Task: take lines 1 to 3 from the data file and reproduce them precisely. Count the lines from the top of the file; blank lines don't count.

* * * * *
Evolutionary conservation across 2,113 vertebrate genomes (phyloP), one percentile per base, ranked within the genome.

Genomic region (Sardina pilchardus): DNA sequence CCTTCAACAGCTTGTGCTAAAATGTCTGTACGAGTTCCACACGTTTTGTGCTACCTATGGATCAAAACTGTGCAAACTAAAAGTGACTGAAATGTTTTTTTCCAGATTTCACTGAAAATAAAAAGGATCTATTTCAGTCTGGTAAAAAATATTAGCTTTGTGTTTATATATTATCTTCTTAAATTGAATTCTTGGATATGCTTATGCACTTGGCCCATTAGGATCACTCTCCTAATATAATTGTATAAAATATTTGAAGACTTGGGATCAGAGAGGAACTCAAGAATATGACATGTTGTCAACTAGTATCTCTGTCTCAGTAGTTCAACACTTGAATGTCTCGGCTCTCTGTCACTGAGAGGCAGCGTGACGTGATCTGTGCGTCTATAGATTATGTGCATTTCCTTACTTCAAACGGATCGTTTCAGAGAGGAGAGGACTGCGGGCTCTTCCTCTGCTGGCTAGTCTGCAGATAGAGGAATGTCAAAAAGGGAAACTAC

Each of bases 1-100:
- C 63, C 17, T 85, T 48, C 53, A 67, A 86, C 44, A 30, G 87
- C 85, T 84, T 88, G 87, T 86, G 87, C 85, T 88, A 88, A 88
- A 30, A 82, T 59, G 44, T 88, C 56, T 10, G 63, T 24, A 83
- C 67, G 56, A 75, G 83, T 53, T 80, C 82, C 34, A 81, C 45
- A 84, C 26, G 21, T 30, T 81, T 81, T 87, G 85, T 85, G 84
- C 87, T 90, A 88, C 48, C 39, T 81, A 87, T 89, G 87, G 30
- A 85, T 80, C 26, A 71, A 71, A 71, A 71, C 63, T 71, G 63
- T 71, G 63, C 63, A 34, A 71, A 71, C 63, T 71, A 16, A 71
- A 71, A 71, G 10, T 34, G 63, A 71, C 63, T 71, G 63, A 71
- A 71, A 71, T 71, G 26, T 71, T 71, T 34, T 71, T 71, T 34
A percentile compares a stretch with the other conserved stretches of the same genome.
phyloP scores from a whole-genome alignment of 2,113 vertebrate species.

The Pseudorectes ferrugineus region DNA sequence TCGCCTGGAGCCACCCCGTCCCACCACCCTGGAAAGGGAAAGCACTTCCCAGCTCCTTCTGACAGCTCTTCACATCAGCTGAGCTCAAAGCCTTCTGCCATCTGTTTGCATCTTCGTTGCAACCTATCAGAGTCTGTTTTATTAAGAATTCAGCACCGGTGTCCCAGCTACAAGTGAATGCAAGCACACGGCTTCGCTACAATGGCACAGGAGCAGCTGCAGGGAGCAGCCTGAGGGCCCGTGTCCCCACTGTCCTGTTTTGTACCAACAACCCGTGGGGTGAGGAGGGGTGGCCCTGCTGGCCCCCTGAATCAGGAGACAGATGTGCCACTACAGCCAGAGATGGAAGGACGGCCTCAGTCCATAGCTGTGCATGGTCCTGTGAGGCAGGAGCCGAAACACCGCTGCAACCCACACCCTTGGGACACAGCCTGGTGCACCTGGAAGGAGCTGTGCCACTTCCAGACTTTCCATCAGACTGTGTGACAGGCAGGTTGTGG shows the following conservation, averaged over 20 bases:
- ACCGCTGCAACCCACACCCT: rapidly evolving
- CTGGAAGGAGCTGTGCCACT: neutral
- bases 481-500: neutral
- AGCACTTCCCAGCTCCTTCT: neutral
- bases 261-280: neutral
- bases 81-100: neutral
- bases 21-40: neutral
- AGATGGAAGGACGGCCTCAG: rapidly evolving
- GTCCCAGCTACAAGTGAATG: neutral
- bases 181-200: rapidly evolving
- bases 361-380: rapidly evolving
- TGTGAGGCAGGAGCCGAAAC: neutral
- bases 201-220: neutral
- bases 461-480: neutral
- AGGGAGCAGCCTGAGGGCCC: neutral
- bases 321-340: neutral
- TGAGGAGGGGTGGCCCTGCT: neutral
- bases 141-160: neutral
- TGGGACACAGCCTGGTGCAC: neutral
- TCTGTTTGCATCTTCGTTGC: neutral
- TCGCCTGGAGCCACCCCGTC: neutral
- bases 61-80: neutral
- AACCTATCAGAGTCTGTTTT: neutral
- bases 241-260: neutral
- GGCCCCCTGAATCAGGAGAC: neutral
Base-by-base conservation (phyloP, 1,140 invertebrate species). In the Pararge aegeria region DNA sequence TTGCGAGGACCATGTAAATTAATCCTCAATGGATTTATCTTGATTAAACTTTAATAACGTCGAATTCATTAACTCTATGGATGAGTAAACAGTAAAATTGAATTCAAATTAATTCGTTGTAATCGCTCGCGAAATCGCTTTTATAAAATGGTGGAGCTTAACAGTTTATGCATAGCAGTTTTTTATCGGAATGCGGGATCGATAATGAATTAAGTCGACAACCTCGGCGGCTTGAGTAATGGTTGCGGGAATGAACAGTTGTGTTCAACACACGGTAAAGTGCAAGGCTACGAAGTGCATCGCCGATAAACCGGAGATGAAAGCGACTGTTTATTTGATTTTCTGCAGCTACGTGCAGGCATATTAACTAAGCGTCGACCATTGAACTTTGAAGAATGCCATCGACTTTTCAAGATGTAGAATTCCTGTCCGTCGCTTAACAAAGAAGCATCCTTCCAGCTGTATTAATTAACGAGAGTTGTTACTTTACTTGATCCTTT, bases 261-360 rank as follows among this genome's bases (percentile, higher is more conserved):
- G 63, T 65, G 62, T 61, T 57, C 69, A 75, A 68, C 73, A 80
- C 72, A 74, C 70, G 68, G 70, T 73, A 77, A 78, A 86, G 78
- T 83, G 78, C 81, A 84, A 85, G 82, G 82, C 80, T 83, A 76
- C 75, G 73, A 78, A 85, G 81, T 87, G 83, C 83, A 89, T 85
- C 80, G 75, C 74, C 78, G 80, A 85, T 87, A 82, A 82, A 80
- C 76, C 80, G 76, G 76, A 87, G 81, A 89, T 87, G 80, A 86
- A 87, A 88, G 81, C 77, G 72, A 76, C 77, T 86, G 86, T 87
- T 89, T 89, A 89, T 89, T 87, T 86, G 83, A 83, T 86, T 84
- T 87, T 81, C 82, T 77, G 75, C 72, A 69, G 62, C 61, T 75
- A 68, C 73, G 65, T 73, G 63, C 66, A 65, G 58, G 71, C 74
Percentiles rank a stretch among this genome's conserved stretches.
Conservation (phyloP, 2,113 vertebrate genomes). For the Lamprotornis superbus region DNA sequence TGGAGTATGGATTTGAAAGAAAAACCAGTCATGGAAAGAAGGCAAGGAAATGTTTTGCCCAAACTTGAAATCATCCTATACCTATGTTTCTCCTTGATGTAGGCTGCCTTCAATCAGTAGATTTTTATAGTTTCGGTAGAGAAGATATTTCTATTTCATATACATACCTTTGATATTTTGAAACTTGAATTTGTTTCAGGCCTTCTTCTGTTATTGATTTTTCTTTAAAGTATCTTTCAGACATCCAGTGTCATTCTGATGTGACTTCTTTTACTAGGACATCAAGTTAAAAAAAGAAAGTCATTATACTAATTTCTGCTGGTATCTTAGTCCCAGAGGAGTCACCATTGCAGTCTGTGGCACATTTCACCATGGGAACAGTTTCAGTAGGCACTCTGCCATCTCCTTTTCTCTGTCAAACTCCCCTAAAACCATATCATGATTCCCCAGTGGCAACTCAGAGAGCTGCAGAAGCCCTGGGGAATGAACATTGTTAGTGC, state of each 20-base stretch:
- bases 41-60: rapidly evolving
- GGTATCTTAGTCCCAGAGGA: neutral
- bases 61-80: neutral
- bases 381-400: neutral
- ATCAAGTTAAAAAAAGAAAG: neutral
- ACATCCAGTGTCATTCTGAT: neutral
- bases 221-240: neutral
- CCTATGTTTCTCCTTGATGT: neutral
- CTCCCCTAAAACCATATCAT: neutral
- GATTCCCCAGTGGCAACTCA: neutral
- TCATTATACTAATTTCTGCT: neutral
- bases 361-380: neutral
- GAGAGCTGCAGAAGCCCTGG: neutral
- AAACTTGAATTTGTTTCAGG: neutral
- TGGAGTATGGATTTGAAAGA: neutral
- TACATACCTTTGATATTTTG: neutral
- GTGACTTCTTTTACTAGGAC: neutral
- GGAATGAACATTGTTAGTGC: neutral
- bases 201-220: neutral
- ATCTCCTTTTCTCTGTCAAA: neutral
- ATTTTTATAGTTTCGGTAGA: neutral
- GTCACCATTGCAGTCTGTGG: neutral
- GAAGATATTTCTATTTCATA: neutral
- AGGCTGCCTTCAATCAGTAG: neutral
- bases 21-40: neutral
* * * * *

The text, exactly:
Evolutionary conservation across 2,113 vertebrate genomes (phyloP), one percentile per base, ranked within the genome.

Genomic region (Sardina pilchardus): DNA sequence CCTTCAACAGCTTGTGCTAAAATGTCTGTACGAGTTCCACACGTTTTGTGCTACCTATGGATCAAAACTGTGCAAACTAAAAGTGACTGAAATGTTTTTTTCCAGATTTCACTGAAAATAAAAAGGATCTATTTCAGTCTGGTAAAAAATATTAGCTTTGTGTTTATATATTATCTTCTTAAATTGAATTCTTGGATATGCTTATGCACTTGGCCCATTAGGATCACTCTCCTAATATAATTGTATAAAATATTTGAAGACTTGGGATCAGAGAGGAACTCAAGAATATGACATGTTGTCAACTAGTATCTCTGTCTCAGTAGTTCAACACTTGAATGTCTCGGCTCTCTGTCACTGAGAGGCAGCGTGACGTGATCTGTGCGTCTATAGATTATGTGCATTTCCTTACTTCAAACGGATCGTTTCAGAGAGGAGAGGACTGCGGGCTCTTCCTCTGCTGGCTAGTCTGCAGATAGAGGAATGTCAAAAAGGGAAACTAC

Each of bases 1-100: